Frock Vs Film: Does Image Trump Acting?
There are many issues associated with Hollywood’s attitude to women and image. The amount of nudity written into female roles, lack of variety in female protagonists and the glaringly obvious absence of female characters 40 plus are at the forefront. However, one aspect also called into question is an off-screen thing, but no less relevant.
During interviews/press conferences/red carpet appearances, there is a stark contrast in the questions put to actresses and those asked of men. As Emma Stone pointed out; men get asked the “good” questions. How they created the character, what they think about the script and poignant inquiries about research they did when preparing for the role. Women are asked about dieting, how they felt about the costumes and what it was like to play Zac Efron’s love interest.
This discrepancy is also evident on the red carpet. Whether at the Oscars, Emmys, or Golden Globes, the first thing women are asked is: “Who are you wearing?” Men are asked: “Who are you inspired by?” Cate Blanchett drove in the dagger when she questioned a cameraman: “Would you do that to a man?” as he tilted the lens up and down, taking in her outfit. Regardless of the progress actresses are making, their appearance is still the firm and first focus. This raises some questions; should their image have such a huge impact? Should what they’re wearing even be on the list of interviewer inquiries? Should the voyeurism be encouraged?
HEAR ME OUT! Film is a visual art form. Because movies attempt to reflect a version of reality, actresses are cast predominantly on how they look. As such, it is EXTREMELY IMPORTANT to be constantly conscious of image, on or off screen. I have no problem with women being asked about their physicality. I mean, I’m dying to know where I can get (a cheap, almost exact copy of) Nicole Kidman’s 2015 Oscars dress.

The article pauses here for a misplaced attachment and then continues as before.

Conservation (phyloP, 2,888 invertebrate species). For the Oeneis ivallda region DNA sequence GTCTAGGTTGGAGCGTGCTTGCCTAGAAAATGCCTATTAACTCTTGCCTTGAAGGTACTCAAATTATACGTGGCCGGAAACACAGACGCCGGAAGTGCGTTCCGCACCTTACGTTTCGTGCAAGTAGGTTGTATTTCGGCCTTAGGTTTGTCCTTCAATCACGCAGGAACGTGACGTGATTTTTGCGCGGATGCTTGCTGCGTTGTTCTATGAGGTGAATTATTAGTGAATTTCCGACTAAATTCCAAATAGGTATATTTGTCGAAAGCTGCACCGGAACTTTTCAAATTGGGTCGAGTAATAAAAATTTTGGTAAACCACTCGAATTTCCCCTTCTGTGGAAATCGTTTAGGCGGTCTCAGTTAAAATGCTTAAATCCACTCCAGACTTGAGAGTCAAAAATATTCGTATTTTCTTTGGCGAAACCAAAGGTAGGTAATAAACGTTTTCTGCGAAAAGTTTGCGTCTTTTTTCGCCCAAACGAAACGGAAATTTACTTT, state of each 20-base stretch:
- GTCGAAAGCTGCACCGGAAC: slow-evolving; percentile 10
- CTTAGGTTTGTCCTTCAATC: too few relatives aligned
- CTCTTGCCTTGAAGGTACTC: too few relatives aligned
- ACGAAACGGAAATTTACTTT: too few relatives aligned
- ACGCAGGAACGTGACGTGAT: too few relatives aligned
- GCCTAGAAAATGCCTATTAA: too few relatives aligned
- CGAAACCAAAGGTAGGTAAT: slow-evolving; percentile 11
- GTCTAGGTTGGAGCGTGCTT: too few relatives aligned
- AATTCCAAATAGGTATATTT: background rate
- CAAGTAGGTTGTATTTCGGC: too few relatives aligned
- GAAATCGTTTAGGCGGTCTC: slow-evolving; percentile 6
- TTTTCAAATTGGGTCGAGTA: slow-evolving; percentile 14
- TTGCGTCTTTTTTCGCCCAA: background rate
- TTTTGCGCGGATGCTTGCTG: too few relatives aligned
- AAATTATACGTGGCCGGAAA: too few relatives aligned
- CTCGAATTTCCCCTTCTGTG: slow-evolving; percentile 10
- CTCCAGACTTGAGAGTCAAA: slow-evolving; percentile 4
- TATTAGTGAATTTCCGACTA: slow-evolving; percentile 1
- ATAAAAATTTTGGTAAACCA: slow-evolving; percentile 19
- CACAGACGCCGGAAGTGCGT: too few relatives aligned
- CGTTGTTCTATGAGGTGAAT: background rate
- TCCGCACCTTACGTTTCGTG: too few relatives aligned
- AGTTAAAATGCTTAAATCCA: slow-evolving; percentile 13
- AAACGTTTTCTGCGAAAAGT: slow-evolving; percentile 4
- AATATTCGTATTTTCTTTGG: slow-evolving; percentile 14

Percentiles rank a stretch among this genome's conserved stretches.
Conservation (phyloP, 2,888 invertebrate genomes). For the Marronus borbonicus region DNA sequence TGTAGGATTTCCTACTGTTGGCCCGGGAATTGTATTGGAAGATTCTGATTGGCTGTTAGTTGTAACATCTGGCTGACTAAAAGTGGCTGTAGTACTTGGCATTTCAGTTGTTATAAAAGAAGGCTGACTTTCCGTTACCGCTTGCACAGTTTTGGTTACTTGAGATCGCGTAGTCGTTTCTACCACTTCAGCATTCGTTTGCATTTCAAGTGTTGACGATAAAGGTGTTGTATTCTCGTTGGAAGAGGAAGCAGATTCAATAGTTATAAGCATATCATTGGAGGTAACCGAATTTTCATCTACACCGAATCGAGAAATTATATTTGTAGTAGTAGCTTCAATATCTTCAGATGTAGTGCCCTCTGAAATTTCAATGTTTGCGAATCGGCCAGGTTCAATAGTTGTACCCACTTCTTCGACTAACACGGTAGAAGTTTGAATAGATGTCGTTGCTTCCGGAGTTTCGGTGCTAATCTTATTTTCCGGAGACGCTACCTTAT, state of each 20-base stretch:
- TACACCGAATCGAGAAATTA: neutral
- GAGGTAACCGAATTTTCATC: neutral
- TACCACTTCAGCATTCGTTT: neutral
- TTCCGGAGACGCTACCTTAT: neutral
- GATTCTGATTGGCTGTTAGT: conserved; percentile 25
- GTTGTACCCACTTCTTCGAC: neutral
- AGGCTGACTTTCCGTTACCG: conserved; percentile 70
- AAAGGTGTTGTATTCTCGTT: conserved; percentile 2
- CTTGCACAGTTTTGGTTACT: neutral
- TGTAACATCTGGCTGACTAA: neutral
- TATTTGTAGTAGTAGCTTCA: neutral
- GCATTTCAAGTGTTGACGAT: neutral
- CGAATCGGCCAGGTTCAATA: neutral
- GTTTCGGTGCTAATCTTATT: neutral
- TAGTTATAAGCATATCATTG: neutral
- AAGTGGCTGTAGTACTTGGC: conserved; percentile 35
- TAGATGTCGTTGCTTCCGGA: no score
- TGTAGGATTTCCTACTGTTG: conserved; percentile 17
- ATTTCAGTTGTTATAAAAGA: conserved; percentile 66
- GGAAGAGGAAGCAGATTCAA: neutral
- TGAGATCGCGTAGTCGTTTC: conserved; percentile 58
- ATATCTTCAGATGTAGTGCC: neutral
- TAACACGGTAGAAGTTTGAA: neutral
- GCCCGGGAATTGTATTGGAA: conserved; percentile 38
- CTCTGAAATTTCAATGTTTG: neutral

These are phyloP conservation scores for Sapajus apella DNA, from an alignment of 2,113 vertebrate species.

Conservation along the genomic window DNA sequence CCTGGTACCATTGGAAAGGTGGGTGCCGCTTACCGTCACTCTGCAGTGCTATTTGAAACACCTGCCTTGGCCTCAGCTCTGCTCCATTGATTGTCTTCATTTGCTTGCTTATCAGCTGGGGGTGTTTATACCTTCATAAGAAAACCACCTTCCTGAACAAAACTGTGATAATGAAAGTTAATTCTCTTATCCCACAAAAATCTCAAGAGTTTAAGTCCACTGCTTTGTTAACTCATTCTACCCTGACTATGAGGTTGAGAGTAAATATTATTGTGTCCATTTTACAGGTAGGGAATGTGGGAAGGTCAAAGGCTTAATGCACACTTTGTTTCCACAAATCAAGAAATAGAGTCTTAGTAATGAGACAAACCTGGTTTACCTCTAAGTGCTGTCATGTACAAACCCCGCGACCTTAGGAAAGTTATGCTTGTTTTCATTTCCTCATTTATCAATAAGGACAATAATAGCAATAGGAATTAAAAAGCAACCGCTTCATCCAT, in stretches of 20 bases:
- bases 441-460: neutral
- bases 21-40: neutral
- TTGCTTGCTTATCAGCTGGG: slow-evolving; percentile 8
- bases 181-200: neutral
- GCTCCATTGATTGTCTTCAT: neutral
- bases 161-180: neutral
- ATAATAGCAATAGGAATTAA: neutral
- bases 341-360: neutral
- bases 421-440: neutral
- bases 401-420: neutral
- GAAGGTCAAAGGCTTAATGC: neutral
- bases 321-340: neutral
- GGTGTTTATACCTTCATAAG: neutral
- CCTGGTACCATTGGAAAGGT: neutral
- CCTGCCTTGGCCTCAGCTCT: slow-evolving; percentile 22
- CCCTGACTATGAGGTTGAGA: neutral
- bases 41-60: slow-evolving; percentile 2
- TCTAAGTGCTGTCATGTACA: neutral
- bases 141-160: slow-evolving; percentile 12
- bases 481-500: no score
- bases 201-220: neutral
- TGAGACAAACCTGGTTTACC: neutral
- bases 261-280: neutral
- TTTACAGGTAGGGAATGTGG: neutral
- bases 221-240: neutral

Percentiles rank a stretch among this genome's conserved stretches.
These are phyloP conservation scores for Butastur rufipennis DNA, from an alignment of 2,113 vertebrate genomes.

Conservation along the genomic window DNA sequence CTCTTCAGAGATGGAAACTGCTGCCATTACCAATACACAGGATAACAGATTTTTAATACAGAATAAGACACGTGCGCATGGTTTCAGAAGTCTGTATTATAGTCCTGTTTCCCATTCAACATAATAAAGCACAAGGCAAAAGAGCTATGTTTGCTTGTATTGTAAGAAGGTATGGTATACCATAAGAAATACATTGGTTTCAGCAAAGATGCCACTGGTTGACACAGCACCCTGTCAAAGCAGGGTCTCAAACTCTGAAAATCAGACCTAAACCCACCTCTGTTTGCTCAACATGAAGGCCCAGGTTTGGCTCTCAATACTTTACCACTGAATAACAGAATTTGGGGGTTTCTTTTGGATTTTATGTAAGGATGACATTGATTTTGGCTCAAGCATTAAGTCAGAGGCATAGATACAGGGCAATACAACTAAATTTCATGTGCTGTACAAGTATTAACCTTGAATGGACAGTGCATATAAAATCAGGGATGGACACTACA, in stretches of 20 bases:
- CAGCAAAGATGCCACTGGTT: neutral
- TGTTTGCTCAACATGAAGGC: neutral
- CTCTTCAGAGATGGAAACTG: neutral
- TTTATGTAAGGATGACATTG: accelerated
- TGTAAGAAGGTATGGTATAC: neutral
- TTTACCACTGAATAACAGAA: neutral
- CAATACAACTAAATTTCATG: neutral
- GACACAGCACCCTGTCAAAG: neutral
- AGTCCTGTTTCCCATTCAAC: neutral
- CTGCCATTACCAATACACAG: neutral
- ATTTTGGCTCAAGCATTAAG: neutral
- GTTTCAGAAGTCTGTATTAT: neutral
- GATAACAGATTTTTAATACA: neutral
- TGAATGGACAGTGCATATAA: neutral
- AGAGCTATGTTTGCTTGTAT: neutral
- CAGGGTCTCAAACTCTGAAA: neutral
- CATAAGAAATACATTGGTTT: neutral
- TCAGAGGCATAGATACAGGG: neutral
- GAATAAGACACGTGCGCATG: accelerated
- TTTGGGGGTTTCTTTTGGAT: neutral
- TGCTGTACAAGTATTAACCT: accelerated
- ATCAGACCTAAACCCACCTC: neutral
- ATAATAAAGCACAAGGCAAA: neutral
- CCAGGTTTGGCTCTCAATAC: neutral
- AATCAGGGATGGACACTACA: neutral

The significance of physical appearance, along with the often compulsory weight loss/gain required to ‘look the part’, is most certainly not restricted to women. Yes, Anne Hathaway was told to drop 10kg from her already petite frame to play Fantine in Les Miserables. But remember; Matthew McConaughey lost 17kg to play AIDS patient Ron Woodroof in The Dallas Buyers Club, Bradley Cooper gained 18kg of solid muscle for American Sniper (no easy feat), Neil Patrick Harris lost 10kg for the title role in Hedwig and the Angry Inch on Broadway, and the list goes on.
This requires months of strict dieting, personal training and cold hard discipline. However, this effort isn’t mentioned nearly as often as it is with women. To ignore a very large chunk of crucial work an actor does absolutely stinks. It’s as bad as neglecting to ask actresses questions about performance.
The same applies on the red carpet. Take Brangelina. Here’s Angelina getting gushed over by the press about her dress, hair, makeup, etc, into which has gone a colossal amount of time, effort, and money. However, there’s Brad standing beside her, looking cut and glossy with an immaculate hairdo, $10,000 suit, real patent leather shoes and everything else that has gone into painstakingly creating his image.
And nobody says a thing.
I am entirely serious when I say this isn’t fair. Here is my solution to the gaping gender discrepancy. Ask women about their appearance, but ask men all the same questions about theirs. In turn, ask actresses about whatever unique method they used to craft a wonderfully complex performance. It’s only fair. In Hollywood, image is 90 per cent of the game, so don’t ignore anyone’s efforts – it’s more difficult and more important than you think.
Image via Theguardian.com